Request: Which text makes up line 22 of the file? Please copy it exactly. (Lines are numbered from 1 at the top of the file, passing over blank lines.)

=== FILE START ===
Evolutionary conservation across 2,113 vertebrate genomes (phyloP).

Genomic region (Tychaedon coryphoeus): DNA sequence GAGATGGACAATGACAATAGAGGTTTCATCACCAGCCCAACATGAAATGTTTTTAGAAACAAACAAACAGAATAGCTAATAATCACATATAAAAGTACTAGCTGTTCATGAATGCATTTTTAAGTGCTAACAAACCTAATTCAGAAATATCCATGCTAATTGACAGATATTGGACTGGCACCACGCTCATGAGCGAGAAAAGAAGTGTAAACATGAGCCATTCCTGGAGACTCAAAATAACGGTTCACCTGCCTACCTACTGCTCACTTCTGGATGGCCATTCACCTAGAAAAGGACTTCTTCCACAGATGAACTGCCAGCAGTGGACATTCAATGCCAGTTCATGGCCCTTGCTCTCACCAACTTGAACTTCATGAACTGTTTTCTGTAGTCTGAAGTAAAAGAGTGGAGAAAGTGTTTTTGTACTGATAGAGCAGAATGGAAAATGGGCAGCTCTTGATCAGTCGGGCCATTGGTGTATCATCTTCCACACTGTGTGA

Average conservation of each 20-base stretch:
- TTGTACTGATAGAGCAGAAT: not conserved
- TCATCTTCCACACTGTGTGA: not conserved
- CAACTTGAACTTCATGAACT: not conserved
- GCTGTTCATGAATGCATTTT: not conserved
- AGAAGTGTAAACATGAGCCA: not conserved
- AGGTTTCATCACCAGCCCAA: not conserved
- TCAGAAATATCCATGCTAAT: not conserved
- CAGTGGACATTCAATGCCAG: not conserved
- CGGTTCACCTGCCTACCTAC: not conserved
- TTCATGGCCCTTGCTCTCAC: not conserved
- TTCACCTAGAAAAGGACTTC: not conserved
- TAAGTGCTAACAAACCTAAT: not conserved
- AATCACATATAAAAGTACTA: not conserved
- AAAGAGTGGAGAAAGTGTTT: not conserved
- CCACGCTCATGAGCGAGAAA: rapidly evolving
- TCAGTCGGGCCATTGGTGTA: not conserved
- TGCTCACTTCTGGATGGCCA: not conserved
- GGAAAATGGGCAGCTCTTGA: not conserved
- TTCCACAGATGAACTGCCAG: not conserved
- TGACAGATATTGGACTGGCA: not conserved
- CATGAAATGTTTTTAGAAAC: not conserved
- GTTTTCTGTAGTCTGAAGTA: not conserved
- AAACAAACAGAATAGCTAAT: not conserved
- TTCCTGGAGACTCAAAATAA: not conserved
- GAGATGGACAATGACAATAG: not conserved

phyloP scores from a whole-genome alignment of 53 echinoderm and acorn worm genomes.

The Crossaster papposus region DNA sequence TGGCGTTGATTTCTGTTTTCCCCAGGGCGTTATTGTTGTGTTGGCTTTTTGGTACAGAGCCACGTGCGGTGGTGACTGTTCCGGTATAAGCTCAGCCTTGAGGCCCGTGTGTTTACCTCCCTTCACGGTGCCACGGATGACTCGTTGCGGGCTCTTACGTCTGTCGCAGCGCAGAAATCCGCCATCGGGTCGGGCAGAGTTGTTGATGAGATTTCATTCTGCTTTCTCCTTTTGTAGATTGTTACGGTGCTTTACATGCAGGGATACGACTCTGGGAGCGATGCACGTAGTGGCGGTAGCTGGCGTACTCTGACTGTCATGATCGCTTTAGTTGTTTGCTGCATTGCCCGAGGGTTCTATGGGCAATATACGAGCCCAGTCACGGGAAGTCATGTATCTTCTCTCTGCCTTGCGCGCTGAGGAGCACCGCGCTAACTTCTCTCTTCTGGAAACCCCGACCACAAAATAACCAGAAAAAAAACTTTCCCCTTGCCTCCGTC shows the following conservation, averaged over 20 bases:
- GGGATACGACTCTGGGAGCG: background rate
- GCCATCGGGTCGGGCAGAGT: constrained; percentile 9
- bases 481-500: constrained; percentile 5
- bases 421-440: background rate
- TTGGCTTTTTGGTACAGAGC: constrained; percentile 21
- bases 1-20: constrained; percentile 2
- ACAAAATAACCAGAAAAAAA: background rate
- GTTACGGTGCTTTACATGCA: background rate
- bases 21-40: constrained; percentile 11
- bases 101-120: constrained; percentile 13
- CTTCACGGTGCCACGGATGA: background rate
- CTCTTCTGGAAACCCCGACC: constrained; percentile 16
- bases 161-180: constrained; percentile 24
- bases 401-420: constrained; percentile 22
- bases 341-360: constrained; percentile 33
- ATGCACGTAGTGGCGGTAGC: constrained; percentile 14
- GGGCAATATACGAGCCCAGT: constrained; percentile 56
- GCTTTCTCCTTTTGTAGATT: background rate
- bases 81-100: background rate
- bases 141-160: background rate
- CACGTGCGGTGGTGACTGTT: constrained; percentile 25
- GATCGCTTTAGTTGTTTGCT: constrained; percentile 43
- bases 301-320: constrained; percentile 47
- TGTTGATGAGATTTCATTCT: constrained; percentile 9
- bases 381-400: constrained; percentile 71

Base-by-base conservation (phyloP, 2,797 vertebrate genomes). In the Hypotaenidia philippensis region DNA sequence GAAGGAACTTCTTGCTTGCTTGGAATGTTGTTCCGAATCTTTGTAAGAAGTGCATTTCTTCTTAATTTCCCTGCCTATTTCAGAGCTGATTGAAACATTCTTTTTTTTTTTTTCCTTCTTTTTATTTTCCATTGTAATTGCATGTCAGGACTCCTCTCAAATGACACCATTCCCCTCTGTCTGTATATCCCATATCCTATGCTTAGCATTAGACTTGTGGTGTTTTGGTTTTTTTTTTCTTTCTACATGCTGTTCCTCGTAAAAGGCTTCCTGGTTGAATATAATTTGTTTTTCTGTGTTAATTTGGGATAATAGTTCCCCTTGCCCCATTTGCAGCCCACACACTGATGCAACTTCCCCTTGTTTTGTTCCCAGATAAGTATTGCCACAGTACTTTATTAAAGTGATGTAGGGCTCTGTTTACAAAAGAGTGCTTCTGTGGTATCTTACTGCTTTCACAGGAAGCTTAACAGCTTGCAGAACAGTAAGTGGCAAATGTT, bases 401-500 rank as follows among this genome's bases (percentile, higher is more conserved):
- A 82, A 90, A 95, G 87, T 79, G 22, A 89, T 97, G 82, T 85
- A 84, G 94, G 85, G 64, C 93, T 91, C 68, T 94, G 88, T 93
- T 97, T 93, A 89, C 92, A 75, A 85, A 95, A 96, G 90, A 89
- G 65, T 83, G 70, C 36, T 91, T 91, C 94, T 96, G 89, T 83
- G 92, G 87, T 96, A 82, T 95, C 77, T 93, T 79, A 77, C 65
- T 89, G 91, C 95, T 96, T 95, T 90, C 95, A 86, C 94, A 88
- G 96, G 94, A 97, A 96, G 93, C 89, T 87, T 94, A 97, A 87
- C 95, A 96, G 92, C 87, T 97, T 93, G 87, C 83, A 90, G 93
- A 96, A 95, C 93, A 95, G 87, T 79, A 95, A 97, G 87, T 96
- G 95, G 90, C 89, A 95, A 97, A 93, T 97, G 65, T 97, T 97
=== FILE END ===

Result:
- TTCCACAGATGAACTGCCAG: not conserved